On to lighter topics today than yesterday! Very light, in fact, considering I’m making good on something I said last week, and actually talking about one of the best comedy books around – The Hitch Hiker’s Guide to the Galaxy (A trilogy in six parts).
I’m staunchly on record as loving the comedic fantasy stylings of Sir Terry Pratchett above all other writers, but in a very close second place has to be Douglas Adams, with his romp around space-time with a very average man named Arthur Dent. And it still horrifies me to know that some people have never read the book(s), and have only seen the movie.
Hitch Hiker’s is, to me, one of the must-reads of the world… I mean, otherwise, how would you know about Pan Galactic Gargle-blasters, how to get a lift from Vogons, or how important it is to be a hoopy frood who always knows where your towel is?!
Still, in keeping with the Guide, I shall attempt not to panic, and show you exactly where my towel is.
It’s on my copy of the first five books, naturally. It even say’s ‘Don’t Panic’.
Before I can tackle my usual first section of a review – the title – I instead need to take a step back here and talk about the Hitch Hiker’s canon, ethos and creation.
First, there was a radio show. Well, actually, first there was a writer who possibly drank a little too much and had a good idea he then spent ages pitching, but in terms of public reception… the first thing we got was a radio show.
It came out before I was even born.
It’s still hilarious today, fyi.
The radio show aired on the BBC’s radio network, on account of the BBC having a monopsony on radio dramas. It still does, and ‘monopsony’ is your word of the day to go and learn about.
Radio 4 got the first episode out in 1978, and the world steadily paid attention. Then there was a publisher. Eventually, there was thus… a book.
So, the book is just the radio show, but longer, right? Wrong.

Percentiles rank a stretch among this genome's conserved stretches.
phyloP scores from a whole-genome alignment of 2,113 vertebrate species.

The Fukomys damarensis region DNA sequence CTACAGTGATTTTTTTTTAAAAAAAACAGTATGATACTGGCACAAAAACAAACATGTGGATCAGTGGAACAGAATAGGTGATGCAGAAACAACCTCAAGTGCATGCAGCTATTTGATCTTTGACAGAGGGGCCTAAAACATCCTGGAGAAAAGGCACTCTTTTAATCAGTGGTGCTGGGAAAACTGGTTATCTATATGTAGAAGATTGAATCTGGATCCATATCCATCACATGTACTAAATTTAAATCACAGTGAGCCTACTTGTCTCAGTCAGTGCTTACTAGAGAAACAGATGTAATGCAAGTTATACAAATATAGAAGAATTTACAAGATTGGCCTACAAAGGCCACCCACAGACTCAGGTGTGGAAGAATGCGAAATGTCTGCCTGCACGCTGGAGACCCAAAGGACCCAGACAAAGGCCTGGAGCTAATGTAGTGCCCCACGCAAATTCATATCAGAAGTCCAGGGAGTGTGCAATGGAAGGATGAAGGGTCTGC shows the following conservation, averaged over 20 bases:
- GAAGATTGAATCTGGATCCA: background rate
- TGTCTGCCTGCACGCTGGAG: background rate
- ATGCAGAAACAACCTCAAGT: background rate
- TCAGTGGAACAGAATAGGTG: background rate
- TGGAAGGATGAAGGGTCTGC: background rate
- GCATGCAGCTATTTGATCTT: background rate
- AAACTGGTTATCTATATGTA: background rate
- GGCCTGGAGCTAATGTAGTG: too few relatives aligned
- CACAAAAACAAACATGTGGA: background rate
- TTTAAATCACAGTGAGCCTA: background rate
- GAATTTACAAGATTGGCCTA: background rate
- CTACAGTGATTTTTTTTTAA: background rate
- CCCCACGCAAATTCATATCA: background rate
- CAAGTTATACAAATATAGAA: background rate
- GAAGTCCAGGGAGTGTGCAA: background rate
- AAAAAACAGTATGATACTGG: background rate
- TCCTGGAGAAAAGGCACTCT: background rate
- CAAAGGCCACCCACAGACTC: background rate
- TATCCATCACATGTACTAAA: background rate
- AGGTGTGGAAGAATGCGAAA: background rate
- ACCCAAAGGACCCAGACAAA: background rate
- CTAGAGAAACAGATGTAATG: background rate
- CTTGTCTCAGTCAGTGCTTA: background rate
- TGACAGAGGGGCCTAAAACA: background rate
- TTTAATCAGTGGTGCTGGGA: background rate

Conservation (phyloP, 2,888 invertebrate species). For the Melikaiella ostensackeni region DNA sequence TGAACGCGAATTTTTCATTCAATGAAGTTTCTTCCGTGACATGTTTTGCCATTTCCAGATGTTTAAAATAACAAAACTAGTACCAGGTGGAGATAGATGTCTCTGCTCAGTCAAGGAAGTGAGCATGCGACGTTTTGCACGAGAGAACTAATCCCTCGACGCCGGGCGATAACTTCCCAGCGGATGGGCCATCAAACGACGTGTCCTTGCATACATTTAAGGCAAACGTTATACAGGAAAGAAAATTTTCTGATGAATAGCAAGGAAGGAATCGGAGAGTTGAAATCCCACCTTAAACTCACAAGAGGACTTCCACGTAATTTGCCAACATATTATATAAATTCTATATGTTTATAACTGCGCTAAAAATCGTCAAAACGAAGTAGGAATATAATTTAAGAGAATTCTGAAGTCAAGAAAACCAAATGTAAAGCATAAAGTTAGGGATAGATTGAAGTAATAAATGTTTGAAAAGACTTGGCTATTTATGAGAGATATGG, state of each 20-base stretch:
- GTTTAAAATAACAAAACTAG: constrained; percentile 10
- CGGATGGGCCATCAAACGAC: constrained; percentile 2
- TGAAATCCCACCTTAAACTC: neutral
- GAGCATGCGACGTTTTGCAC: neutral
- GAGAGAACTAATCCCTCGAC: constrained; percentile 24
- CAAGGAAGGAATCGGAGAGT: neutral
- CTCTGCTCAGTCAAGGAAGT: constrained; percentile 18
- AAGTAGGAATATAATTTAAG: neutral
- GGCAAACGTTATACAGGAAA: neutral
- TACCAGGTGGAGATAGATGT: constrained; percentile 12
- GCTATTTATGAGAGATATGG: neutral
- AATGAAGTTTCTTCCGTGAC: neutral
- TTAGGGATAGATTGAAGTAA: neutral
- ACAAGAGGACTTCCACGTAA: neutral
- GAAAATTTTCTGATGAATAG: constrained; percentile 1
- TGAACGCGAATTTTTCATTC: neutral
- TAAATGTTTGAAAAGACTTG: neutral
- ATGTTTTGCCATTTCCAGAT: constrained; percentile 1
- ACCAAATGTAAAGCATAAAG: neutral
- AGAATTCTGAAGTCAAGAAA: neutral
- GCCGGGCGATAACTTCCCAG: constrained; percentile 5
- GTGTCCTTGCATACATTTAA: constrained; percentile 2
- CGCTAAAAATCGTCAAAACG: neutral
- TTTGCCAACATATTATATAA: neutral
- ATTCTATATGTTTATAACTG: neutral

This is where the canon and ethos of Hitch Hiker’s comes in. Every version of the story is different. The same key events tend to happen, but how the characters get to them, and why they do some of the things they do changes drastically from radio, to book, to TV series, to movie.
And according to Adam’s, prior to his death, every single version is correct, even when they contradict.
This made Hitch Hiker’s the very first setting I encountered growing up where the idea of having multiple different takes on things and a clean slate each time you changed mediums was in play. I would go on, a couple of years later, to also find the same trick being employed by the excellent comic company, Top Cow, for their Witchblade and Darkness series, which I love. It is also the premise allowing for the Marvel Cinematic Universe to be a thing and thus bombarding us with a new movie every year, but I digress.
Every version of Hitch Hiker’s is true, but if you want my money, the radio show is best overall, the book after that, and the TV show next. The movie, frankly, sucks compared to these, in my opinion, despite the most excellent styling of the late Alan Rickman as Marvin the Paranoid Android, but that isn’t to say it’s bad – just it’s nowhere near as good as the other versions.
My copy of the first five books in one starts with a most excellent foreword by the author, including stuff about everything I said above. It is irreverent, light, informative and a wonderful example of Adams sense of humor. Allow me to include here his tips for getting off the planet, for your edification:
How to Leave the Planet:
1. Phone NASA. Their phone number is (731) 483-3111. Explain that it’s very important that you get away as soon as possible.
2. If they do not co-operate, phone any friend you may have in the White House – (202) 456-1414 – to have a word on your behalf with the guys at NASA.
3. If you don’t have any friends at the White House, phone the Kremlin (ask the overseas operator for 0107-095-295-9051). They don’t have any friends there either (at least, none to speak of), but they do seem to have a little influence, so you may as well try.
4. If that also fails, phone the Pope for guidance. His telephone number is 011-39-6-6982, and I gather his switchboard is infallible.